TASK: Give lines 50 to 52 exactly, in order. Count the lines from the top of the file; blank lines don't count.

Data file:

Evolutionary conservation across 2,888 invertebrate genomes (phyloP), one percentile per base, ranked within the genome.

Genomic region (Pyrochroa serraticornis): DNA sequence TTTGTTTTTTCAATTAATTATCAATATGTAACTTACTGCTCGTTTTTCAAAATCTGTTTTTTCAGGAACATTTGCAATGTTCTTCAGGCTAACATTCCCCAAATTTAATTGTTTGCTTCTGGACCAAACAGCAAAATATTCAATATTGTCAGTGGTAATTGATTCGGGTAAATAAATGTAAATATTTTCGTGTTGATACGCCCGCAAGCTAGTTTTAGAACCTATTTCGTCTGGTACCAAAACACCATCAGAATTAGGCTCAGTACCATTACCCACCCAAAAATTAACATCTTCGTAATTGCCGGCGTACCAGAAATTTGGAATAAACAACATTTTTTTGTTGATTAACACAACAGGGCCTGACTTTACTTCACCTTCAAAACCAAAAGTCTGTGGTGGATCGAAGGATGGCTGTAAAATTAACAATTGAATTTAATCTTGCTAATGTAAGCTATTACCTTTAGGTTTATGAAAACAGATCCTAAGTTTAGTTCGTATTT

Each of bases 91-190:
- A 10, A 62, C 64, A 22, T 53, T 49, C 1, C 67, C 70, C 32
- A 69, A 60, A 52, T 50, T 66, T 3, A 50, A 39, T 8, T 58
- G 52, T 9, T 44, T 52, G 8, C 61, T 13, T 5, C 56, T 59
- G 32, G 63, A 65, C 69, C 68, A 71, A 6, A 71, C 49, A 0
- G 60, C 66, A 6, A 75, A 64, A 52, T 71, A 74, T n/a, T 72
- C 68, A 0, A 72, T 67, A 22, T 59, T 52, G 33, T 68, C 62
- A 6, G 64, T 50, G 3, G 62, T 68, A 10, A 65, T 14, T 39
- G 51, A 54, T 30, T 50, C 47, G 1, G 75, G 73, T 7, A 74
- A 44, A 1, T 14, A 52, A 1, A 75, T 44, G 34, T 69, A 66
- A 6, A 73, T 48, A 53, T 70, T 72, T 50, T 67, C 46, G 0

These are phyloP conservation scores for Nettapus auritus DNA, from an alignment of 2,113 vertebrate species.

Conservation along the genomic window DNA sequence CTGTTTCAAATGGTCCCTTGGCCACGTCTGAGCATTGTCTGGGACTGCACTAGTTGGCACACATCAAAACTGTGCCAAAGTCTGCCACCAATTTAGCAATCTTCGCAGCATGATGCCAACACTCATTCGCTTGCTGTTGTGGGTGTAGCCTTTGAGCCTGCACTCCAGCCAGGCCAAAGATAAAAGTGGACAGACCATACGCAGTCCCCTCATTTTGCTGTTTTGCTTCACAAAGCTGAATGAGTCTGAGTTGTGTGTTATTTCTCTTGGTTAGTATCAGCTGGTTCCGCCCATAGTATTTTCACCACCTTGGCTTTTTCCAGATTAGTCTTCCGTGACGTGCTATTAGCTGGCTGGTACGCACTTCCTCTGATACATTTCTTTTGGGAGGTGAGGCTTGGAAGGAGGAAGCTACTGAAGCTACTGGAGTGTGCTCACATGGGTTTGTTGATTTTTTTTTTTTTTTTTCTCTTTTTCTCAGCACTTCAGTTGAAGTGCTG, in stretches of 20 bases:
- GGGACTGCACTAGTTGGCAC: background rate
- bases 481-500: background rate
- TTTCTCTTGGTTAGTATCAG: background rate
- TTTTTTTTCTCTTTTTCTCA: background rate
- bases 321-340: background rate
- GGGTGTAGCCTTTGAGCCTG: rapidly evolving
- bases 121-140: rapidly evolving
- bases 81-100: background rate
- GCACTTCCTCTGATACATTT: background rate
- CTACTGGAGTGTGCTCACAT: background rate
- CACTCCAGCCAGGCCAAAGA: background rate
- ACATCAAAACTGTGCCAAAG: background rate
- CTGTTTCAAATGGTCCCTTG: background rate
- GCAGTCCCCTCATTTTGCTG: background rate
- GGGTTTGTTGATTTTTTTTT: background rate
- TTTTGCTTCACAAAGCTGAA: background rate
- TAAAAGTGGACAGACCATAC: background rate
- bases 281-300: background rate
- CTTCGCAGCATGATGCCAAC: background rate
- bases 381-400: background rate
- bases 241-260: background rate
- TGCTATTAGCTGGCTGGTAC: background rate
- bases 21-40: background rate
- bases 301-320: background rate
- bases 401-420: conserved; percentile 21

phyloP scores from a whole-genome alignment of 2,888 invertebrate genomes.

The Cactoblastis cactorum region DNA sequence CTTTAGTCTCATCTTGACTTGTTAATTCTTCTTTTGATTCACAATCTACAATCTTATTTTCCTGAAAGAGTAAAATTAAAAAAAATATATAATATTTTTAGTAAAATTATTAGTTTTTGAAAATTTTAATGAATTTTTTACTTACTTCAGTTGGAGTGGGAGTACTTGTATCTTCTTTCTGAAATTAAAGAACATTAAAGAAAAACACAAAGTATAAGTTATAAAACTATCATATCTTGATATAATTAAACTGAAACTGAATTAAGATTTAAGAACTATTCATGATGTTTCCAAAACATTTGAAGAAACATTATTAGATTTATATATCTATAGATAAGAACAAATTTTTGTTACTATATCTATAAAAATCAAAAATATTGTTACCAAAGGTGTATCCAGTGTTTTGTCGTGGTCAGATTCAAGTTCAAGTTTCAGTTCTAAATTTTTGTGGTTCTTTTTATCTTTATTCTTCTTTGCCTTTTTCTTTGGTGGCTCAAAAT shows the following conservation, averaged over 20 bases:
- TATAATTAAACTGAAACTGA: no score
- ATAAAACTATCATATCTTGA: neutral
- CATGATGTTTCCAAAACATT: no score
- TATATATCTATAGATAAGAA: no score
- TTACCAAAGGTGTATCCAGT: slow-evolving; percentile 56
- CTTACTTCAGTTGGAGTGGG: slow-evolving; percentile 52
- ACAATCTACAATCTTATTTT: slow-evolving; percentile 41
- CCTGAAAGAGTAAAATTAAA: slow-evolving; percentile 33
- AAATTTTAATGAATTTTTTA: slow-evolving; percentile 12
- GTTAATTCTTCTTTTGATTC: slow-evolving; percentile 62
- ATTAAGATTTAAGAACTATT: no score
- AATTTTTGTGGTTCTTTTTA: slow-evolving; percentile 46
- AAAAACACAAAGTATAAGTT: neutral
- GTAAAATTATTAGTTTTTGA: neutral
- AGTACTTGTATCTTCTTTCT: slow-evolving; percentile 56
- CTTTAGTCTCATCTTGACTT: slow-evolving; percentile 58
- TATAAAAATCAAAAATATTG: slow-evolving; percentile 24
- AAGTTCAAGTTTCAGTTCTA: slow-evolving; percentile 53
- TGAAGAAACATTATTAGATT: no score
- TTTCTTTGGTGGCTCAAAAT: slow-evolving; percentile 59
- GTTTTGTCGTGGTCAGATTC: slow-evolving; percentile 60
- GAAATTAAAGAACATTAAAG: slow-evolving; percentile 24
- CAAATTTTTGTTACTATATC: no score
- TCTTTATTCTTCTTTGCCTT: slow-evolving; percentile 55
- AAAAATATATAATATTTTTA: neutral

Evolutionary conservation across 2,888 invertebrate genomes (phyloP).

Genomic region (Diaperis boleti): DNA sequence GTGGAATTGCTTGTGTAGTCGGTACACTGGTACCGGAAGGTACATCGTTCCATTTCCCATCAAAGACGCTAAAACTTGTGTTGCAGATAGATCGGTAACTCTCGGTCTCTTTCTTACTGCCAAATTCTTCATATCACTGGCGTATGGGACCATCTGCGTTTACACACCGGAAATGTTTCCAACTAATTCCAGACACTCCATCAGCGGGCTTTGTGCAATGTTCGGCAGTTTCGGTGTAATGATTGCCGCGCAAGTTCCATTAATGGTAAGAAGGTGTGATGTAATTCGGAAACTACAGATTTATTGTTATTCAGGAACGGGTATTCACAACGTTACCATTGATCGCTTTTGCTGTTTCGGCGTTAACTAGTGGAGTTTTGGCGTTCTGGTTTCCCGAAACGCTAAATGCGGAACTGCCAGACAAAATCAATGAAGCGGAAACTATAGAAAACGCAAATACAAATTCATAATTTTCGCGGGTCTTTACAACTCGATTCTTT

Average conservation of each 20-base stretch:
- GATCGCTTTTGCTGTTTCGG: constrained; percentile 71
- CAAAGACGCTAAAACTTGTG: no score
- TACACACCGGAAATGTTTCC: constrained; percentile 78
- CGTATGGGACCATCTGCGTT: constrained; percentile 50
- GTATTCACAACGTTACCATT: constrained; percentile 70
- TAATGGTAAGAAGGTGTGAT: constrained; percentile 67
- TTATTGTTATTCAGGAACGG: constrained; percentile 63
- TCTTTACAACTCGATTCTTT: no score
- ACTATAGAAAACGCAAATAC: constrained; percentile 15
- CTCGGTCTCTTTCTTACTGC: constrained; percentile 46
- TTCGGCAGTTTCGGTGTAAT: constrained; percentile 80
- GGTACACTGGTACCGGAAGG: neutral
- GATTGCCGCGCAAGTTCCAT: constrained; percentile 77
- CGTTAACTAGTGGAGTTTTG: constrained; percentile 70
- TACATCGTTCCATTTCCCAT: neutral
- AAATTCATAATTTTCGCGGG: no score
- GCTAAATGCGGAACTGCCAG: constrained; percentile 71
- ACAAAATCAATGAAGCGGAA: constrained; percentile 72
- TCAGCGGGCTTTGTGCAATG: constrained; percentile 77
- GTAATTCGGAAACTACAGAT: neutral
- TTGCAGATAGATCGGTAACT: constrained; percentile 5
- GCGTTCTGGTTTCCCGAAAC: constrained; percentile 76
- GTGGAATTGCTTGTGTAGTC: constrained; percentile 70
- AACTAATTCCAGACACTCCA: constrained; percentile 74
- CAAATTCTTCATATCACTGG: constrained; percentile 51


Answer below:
- CCTGAAAGAGTAAAATTAAA: slow-evolving; percentile 33
- AAATTTTAATGAATTTTTTA: slow-evolving; percentile 12
- GTTAATTCTTCTTTTGATTC: slow-evolving; percentile 62